A favorite puzzle/paradox of Lewis Carroll based on Fibonacci numbers. The two figures are “obviously” composed of the same pieces, yet they have different areas!

Author: Brent Yorgey

Download raw source code

> {-# LANGUAGE NoMonomorphismRestriction #-}
> import Diagrams.Prelude hiding (tri)
> import Data.Colour.SRGB (sRGB24read)

The standard infinite list of Fibonacci numbers.

> fibs = 0 : 1 : zipWith (+) fibs (tail fibs)

Create a grid by gluing together a bunch of squares.

> grid x y = frame <> lattice
>   where s       = unitSquare # lw thin
>         frame   = rect (fromIntegral x) (fromIntegral y)
>                 # lw thick
>         lattice = centerXY . vcat . map hcat . replicate y . replicate x $ s

The trapezoid and triangle shapes, with sides lengths based on two Fibonacci numbers.

> trap s1 s2 = lw none . strokeLoop . closeLine
>            . fromOffsets . map r2 $ [(0,-s2), (s2,0), (0,s1)]
> tri s1 s2  = lw none .  strokeLoop . closeLine
>            . fromOffsets . map r2 $ [(s1,0), (0,s1+s2)]

Draw the paradox diagram based on the nth Fibonacci number.

> paradox n drawDiags = (sq # rotateBy (1/4)
>                    ||| strutX (s2 / 2)
>                    ||| rect # rotateBy (1/4)) # centerXY
>   where f1 = fibs !! n
>         f2 = fibs !! (n+1)
>         s1 = fromIntegral f1
>         s2 = fromIntegral f2
> 
>         trap1 = trap s1 s2 # fc (sRGB24read "#BEC3C7")
>         trap2 = trap s1 s2 # fc (sRGB24read "#1ABC9C")
>                            # rotateBy (1/2)
> 
>         tri1  = tri s1 s2  # fc (sRGB24read "#FF6666")
>         tri2  = tri s1 s2  # fc (sRGB24read "#37485D")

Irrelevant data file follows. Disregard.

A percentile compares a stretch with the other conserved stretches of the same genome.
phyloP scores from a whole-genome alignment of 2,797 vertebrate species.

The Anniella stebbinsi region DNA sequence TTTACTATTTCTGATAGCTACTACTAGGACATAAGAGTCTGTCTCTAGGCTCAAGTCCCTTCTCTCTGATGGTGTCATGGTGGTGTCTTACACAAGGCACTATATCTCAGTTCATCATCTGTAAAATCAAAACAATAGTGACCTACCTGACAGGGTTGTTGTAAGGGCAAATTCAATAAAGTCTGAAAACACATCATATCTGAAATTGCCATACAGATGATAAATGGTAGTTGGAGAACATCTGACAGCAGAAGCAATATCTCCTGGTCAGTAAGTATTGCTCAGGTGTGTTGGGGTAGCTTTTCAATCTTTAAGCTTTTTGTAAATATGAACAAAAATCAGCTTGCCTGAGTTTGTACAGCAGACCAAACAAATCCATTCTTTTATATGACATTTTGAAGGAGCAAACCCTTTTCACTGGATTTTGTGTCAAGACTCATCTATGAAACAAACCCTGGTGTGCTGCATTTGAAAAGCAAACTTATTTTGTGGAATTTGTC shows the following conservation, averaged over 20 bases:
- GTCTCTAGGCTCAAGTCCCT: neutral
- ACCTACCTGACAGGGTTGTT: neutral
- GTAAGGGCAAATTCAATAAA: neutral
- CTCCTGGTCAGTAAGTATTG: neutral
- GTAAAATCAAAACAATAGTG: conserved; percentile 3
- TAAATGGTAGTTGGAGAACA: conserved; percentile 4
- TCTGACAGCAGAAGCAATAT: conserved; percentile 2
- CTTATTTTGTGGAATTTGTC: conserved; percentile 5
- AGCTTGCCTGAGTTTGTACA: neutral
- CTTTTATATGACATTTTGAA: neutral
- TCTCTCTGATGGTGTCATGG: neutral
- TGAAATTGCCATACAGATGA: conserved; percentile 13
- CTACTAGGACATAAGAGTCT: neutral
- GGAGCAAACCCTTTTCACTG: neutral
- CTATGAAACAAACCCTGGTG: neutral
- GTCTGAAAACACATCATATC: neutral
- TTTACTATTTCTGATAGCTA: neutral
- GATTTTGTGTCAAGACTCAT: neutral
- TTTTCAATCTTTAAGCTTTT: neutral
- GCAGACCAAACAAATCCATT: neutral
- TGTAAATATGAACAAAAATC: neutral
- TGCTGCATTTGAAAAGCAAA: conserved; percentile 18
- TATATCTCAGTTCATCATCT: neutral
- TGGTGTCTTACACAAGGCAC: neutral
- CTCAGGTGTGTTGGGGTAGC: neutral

The four shapes assembled into a square.

>         sq = (if drawDiags then sqDiags else mempty)
>              <> grid (f1+f2) (f1+f2)
>              <> sqShapes
>         sqDiags = (fromVertices [p2 (0,s2), p2 (s2,s1)] <>
>                    fromVertices [p2 (s2,0), p2 (s2,s1+s2)] <>
>                    fromVertices [p2 (s2,0), p2 (s1+s2,s1+s2)])
>                 # stroke
>                 # lw thick
>                 # centerXY
> 
>         sqShapes = (traps # centerY ||| tris # centerY)
>                  # centerXY
>         traps = trap2 # alignL
>                       # translateY (s1 - s2)
>              <> trap1
>         tris  = tri1 # alignBL
>              <> tri2 # rotateBy (1/2)
>                      # alignBL

The four shapes assembled into a rectangle.

>         rect = (if drawDiags then rDiags else mempty)
>                <> grid (2*f2 + f1) f2
>                <> rShapes
> 
>         rShapes = (bot # alignTL <> top # alignTL) # centerXY
>         bot = trap1 # alignB ||| rotateBy (-1/4) tri1 # alignB
>         top = rotateBy (1/4) tri2 # alignT ||| trap2 # alignT
> 
>         rDiags = (fromVertices [p2 (0,s2), p2 (2*s2+s1, 0)] <>
>                   fromVertices [p2 (s2,0), p2 (s2,s1)] <>
>                   fromVertices [p2 (s1+s2,s2-s1), p2 (s1+s2,s2)]
>                   )
>                  # stroke
>                  # lw thick
>                  # lineCap LineCapRound
>                  # centerXY

Draw the order-4 diagram with thick lines in the middle. Passing the argument False causes the thick lines to be omitted, revealing the skinny gap in the rectangular assembly. Lower-order diagrams make the gap more obvious; higher-order diagrams make it increasingly less obvious (but make the grid smaller).

> example = pad 1.1 $ paradox 4 True